• High-quality: Meta-analysis of clinical trials and longitudinal studies in humans (a review of all available studies)

Unfortunately, the medical cannabis world is missing much of the high-quality evidence that makes up the top of the pyramid. There are ample in-vitro (outside of the body), animal, case reports, and observational studies. There are even quite a few small scale trials.

However, reviews of multiple randomized clinical trials and long-term epidemiological studies are still lacking.

4. Contact reputable agencies

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Groups like Americans for Safe Access and Project CBD work to provide quality information on cannabis-based therapies. Both organizations have research pages, allowing interested patients, professionals, and the canna-curious to peruse quality health information on the sites.

Questions can be sent to Americans for Safe Access here, and Project CBD here.

Realm of Caring is a nonprofit foundation that helps medical cannabis patients and their families effectively use the herb to treat their conditions. The foundation provides consulting and cannabis education classes for patients.

It also works with doctors, scientists, and other medical professionals on research initiatives to further the understanding of the cannabis plant.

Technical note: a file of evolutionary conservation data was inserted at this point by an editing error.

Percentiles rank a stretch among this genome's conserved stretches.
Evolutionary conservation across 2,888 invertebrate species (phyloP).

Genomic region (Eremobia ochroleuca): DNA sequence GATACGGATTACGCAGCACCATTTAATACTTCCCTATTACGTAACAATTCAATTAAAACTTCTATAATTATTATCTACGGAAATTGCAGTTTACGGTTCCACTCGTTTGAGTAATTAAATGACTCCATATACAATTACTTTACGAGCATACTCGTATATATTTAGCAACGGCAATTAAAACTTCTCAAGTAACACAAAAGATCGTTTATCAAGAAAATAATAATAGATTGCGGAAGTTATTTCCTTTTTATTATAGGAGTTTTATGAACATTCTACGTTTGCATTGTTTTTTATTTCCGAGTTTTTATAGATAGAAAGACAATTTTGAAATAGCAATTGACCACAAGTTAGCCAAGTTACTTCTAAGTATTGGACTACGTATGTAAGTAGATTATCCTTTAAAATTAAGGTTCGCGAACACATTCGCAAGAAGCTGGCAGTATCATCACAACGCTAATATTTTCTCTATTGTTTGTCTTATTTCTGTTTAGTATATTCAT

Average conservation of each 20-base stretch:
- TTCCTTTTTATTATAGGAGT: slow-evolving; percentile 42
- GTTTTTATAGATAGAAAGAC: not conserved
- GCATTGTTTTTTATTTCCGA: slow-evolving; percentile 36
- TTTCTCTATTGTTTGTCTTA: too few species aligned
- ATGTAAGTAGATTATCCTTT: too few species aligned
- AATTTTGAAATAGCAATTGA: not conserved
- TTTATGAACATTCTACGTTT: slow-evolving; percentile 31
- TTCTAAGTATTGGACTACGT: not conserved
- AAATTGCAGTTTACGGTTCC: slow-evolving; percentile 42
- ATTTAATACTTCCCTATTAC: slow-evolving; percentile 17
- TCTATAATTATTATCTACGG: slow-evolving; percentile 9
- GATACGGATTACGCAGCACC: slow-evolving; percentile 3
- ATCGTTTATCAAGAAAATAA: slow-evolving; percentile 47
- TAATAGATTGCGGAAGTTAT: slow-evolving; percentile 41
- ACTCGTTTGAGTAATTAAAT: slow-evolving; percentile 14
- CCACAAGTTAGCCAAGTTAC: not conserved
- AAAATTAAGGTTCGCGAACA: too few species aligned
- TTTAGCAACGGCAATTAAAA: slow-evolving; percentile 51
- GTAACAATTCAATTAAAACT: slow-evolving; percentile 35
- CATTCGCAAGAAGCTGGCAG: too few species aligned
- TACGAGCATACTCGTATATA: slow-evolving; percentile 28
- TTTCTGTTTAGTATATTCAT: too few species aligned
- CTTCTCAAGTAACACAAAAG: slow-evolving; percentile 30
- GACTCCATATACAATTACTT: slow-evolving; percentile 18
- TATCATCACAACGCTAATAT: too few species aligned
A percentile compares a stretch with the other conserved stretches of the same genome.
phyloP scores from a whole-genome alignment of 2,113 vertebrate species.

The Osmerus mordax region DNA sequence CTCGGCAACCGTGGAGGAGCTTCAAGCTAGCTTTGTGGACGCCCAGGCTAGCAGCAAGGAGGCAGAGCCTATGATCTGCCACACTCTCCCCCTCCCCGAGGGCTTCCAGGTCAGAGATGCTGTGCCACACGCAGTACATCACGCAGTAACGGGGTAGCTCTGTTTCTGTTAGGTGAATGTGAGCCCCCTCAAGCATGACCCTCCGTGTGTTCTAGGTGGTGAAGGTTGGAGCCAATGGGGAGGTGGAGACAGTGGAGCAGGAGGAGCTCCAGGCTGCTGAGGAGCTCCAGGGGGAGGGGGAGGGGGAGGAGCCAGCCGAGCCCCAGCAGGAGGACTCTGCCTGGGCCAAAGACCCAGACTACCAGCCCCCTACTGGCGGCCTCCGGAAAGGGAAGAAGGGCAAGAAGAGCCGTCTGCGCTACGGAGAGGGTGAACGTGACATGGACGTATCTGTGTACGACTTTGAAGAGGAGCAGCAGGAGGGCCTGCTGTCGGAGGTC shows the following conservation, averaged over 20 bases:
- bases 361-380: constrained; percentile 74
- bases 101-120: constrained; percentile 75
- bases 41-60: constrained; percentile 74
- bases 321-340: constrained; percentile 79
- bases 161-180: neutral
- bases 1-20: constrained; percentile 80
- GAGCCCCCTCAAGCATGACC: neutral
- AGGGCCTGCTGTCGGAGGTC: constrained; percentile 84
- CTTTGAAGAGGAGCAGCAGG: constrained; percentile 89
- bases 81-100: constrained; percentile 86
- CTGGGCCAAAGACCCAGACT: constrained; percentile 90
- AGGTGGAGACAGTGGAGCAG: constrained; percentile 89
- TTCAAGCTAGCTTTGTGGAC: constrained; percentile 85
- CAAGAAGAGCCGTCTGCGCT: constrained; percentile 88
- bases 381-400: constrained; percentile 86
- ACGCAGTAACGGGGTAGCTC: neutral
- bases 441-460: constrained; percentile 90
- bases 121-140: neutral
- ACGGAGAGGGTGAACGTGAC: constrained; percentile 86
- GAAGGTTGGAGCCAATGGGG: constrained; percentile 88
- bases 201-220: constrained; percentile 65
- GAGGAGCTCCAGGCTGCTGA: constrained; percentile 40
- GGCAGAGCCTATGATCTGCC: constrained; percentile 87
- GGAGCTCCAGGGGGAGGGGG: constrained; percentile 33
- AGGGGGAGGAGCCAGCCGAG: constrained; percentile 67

Those who live outside the state of Colorado can call into the Realm of Caring with medical cannabis questions. Those lucky enough to be in Colorado can make an in-person appointment or sign up for a cannabis education class.

5. Ask questions

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A critical mind is the best ally when trying to wade through information and claims about cannabis (or anything, really). For those that want to do diligence with their cannabis information, here are a few questions that may help you further evaluate your sources:

  • Who funded this research?
  • Has this been peer-reviewed before approval?
  • Is this a recognizable voice in the industry?
  • Are there criticisms or responses to this particular article?
  • When was this article published?

New cannabis research is published every year. Now that the herb is taking the main stage, medical and scientific professionals around the globe are eager to study the plant. Yet, sadly to say, many researchers still face legal restrictions on what they can do with the herb.

In the US cannabis is a schedule 1 controlled substance, which makes the plant illegal to study without special permission, which does not come often.

All of the available pre-clinical, observational, anecdotal, and trial evidence strongly indicates that cannabis has immense therapeutic potential. The overwhelming anecdotal support and the large collection of pre-clinical information are more than enough evidence for many medical cannabis patients and enthusiasts.

However, scientists and scholars need legal access to the plant to encourage more advanced, high-quality studies.

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Delilah Butterfield

Delilah Butterfield is a Pacific Northwest native with a passion for cannabis and natural health. Contact her on Twitter @delilahbfield.